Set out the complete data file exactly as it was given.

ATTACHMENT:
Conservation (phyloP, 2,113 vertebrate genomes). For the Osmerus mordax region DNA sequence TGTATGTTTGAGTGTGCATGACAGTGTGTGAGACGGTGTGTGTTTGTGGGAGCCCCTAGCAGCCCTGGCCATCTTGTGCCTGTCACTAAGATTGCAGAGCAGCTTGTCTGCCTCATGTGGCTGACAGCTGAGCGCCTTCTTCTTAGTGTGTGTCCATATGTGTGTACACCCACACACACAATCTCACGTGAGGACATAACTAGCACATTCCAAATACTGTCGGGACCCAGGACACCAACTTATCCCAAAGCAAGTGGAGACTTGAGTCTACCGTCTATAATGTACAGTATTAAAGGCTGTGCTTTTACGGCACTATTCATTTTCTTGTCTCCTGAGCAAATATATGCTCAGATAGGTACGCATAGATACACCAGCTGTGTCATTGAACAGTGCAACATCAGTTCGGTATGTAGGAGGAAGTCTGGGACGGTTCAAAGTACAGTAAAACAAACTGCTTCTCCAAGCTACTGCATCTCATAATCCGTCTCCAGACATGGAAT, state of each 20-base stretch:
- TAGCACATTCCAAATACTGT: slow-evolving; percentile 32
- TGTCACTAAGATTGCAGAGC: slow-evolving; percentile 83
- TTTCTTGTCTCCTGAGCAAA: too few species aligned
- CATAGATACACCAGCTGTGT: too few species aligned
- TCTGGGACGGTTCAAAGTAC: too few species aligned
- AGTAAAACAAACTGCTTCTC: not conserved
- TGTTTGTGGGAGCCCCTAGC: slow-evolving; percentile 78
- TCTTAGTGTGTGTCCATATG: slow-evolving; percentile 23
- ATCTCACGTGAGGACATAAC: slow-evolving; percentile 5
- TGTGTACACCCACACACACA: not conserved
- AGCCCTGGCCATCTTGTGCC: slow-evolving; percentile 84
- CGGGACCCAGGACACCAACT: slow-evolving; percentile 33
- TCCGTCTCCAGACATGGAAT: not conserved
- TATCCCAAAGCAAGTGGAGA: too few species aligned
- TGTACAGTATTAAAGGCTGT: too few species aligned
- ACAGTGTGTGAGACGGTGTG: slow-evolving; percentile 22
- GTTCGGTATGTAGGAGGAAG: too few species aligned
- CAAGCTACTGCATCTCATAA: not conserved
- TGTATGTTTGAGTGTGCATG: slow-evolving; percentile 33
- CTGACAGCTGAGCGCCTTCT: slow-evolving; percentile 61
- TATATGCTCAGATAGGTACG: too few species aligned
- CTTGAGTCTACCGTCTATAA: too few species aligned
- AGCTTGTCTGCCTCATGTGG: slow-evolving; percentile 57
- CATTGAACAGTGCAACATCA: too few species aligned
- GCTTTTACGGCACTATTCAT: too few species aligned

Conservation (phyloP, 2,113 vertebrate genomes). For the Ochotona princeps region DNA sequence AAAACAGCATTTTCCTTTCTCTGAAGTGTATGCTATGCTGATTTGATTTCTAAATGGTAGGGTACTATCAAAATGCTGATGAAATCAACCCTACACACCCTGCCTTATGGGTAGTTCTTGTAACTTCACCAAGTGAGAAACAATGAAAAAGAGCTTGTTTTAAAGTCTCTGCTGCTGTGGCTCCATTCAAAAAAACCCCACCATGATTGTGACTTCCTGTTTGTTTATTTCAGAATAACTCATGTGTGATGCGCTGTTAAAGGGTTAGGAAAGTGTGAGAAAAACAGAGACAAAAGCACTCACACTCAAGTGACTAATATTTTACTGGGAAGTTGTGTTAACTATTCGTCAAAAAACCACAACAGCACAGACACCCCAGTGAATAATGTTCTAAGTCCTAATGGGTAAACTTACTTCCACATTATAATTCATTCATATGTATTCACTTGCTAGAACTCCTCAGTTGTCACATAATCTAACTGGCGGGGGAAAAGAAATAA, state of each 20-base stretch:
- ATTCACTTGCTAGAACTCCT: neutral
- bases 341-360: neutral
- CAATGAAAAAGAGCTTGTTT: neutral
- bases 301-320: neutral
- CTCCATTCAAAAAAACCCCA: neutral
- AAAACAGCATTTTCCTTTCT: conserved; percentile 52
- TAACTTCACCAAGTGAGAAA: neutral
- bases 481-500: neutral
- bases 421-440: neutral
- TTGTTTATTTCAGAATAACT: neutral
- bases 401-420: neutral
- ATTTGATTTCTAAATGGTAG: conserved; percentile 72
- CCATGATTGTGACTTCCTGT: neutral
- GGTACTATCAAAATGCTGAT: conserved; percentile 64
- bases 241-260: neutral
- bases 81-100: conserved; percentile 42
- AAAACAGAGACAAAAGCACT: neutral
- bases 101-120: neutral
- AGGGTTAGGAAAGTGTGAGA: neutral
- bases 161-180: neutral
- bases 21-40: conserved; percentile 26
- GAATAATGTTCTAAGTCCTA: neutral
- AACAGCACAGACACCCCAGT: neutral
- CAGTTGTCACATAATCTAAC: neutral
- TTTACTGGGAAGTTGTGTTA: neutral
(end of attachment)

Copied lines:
Conservation (phyloP, 2,113 vertebrate genomes). For the Osmerus mordax region DNA sequence TGTATGTTTGAGTGTGCATGACAGTGTGTGAGACGGTGTGTGTTTGTGGGAGCCCCTAGCAGCCCTGGCCATCTTGTGCCTGTCACTAAGATTGCAGAGCAGCTTGTCTGCCTCATGTGGCTGACAGCTGAGCGCCTTCTTCTTAGTGTGTGTCCATATGTGTGTACACCCACACACACAATCTCACGTGAGGACATAACTAGCACATTCCAAATACTGTCGGGACCCAGGACACCAACTTATCCCAAAGCAAGTGGAGACTTGAGTCTACCGTCTATAATGTACAGTATTAAAGGCTGTGCTTTTACGGCACTATTCATTTTCTTGTCTCCTGAGCAAATATATGCTCAGATAGGTACGCATAGATACACCAGCTGTGTCATTGAACAGTGCAACATCAGTTCGGTATGTAGGAGGAAGTCTGGGACGGTTCAAAGTACAGTAAAACAAACTGCTTCTCCAAGCTACTGCATCTCATAATCCGTCTCCAGACATGGAAT, state of each 20-base stretch:
- TAGCACATTCCAAATACTGT: slow-evolving; percentile 32
- TGTCACTAAGATTGCAGAGC: slow-evolving; percentile 83
- TTTCTTGTCTCCTGAGCAAA: too few species aligned
- CATAGATACACCAGCTGTGT: too few species aligned
- TCTGGGACGGTTCAAAGTAC: too few species aligned
- AGTAAAACAAACTGCTTCTC: not conserved
- TGTTTGTGGGAGCCCCTAGC: slow-evolving; percentile 78
- TCTTAGTGTGTGTCCATATG: slow-evolving; percentile 23
- ATCTCACGTGAGGACATAAC: slow-evolving; percentile 5
- TGTGTACACCCACACACACA: not conserved
- AGCCCTGGCCATCTTGTGCC: slow-evolving; percentile 84
- CGGGACCCAGGACACCAACT: slow-evolving; percentile 33
- TCCGTCTCCAGACATGGAAT: not conserved
- TATCCCAAAGCAAGTGGAGA: too few species aligned
- TGTACAGTATTAAAGGCTGT: too few species aligned
- ACAGTGTGTGAGACGGTGTG: slow-evolving; percentile 22
- GTTCGGTATGTAGGAGGAAG: too few species aligned
- CAAGCTACTGCATCTCATAA: not conserved
- TGTATGTTTGAGTGTGCATG: slow-evolving; percentile 33
- CTGACAGCTGAGCGCCTTCT: slow-evolving; percentile 61
- TATATGCTCAGATAGGTACG: too few species aligned
- CTTGAGTCTACCGTCTATAA: too few species aligned
- AGCTTGTCTGCCTCATGTGG: slow-evolving; percentile 57
- CATTGAACAGTGCAACATCA: too few species aligned
- GCTTTTACGGCACTATTCAT: too few species aligned

Conservation (phyloP, 2,113 vertebrate genomes). For the Ochotona princeps region DNA sequence AAAACAGCATTTTCCTTTCTCTGAAGTGTATGCTATGCTGATTTGATTTCTAAATGGTAGGGTACTATCAAAATGCTGATGAAATCAACCCTACACACCCTGCCTTATGGGTAGTTCTTGTAACTTCACCAAGTGAGAAACAATGAAAAAGAGCTTGTTTTAAAGTCTCTGCTGCTGTGGCTCCATTCAAAAAAACCCCACCATGATTGTGACTTCCTGTTTGTTTATTTCAGAATAACTCATGTGTGATGCGCTGTTAAAGGGTTAGGAAAGTGTGAGAAAAACAGAGACAAAAGCACTCACACTCAAGTGACTAATATTTTACTGGGAAGTTGTGTTAACTATTCGTCAAAAAACCACAACAGCACAGACACCCCAGTGAATAATGTTCTAAGTCCTAATGGGTAAACTTACTTCCACATTATAATTCATTCATATGTATTCACTTGCTAGAACTCCTCAGTTGTCACATAATCTAACTGGCGGGGGAAAAGAAATAA, state of each 20-base stretch:
- ATTCACTTGCTAGAACTCCT: neutral
- bases 341-360: neutral
- CAATGAAAAAGAGCTTGTTT: neutral
- bases 301-320: neutral
- CTCCATTCAAAAAAACCCCA: neutral
- AAAACAGCATTTTCCTTTCT: conserved; percentile 52
- TAACTTCACCAAGTGAGAAA: neutral
- bases 481-500: neutral
- bases 421-440: neutral
- TTGTTTATTTCAGAATAACT: neutral
- bases 401-420: neutral
- ATTTGATTTCTAAATGGTAG: conserved; percentile 72
- CCATGATTGTGACTTCCTGT: neutral
- GGTACTATCAAAATGCTGAT: conserved; percentile 64
- bases 241-260: neutral
- bases 81-100: conserved; percentile 42
- AAAACAGAGACAAAAGCACT: neutral
- bases 101-120: neutral
- AGGGTTAGGAAAGTGTGAGA: neutral
- bases 161-180: neutral
- bases 21-40: conserved; percentile 26
- GAATAATGTTCTAAGTCCTA: neutral
- AACAGCACAGACACCCCAGT: neutral
- CAGTTGTCACATAATCTAAC: neutral
- TTTACTGGGAAGTTGTGTTA: neutral